When you think in terms of local and regional goods, what do you think of?

What does it mean to be “local”? What about “regional”?

In focus groups, women say that buying local, more and more, matters to them. When pressed for what local means to them, we do an interesting dance.

  • “What does local mean to you”
  • That it comes from close by.”
  • “So is an egg produced by a chicken within 50 miles local?”
  • “(usually) Yes.”
  • “Farther than 50 miles??”
  • “No.”
  • “What about your beer – how close is local?”
  • (Run through similar questioning)

makes-beerAt the same time, because the conversation invariably turns to the fact that say hops is grown in limited areas of the world, then the definition is stretched to accommodate. And, knowing that, it’s perfectly fine with them.

They are telling us that local is a balance to strike – like everything else. Yes, they’d love it if all the ingredients were sourced locally, yet they realize that the crops are not necessarily available – so that is factored in.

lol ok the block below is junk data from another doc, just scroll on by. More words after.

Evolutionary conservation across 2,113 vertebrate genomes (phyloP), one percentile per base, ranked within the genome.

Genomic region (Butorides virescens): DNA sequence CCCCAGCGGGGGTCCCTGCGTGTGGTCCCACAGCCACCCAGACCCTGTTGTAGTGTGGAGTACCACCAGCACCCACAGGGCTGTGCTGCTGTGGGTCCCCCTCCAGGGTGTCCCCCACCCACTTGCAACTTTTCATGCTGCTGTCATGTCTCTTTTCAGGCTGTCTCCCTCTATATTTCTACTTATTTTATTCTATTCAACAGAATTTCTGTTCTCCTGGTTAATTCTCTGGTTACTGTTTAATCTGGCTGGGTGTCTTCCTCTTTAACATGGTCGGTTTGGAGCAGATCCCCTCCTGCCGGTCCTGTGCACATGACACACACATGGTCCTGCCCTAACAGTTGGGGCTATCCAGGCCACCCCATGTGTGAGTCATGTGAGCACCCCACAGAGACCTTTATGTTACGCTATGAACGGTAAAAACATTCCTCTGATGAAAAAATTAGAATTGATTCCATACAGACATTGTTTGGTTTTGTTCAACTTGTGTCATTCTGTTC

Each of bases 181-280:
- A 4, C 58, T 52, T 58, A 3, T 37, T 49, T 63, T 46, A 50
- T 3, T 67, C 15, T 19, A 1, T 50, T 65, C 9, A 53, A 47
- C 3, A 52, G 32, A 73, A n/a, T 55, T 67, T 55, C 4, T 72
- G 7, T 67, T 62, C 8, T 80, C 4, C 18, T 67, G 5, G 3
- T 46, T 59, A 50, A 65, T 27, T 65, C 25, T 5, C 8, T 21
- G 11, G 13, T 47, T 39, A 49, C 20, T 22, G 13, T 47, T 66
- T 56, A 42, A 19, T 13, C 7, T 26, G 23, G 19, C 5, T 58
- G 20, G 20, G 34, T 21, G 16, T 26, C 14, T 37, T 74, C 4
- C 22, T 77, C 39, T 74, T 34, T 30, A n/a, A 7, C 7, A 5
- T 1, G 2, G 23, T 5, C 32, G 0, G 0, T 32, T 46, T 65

Regional, well, that extends the definition even farther. If they want, say, a Midwest beer – wow! They’ve got a warehouse full of great choices. California? Same drill. Wyoming, South Dakota, North Dakota? It gets dicey simply due to sheer numbers.

So pay attention to how you advertise your ingredients. It can be a big plus – when a component is sourced close by. Just as importantly balanced out as buying organic. These are all conversations with your consumers and supporters you know. Talk it up.

Find out what it means to your patrons.

Photo courtesy of Flickr by Adrian Midgley

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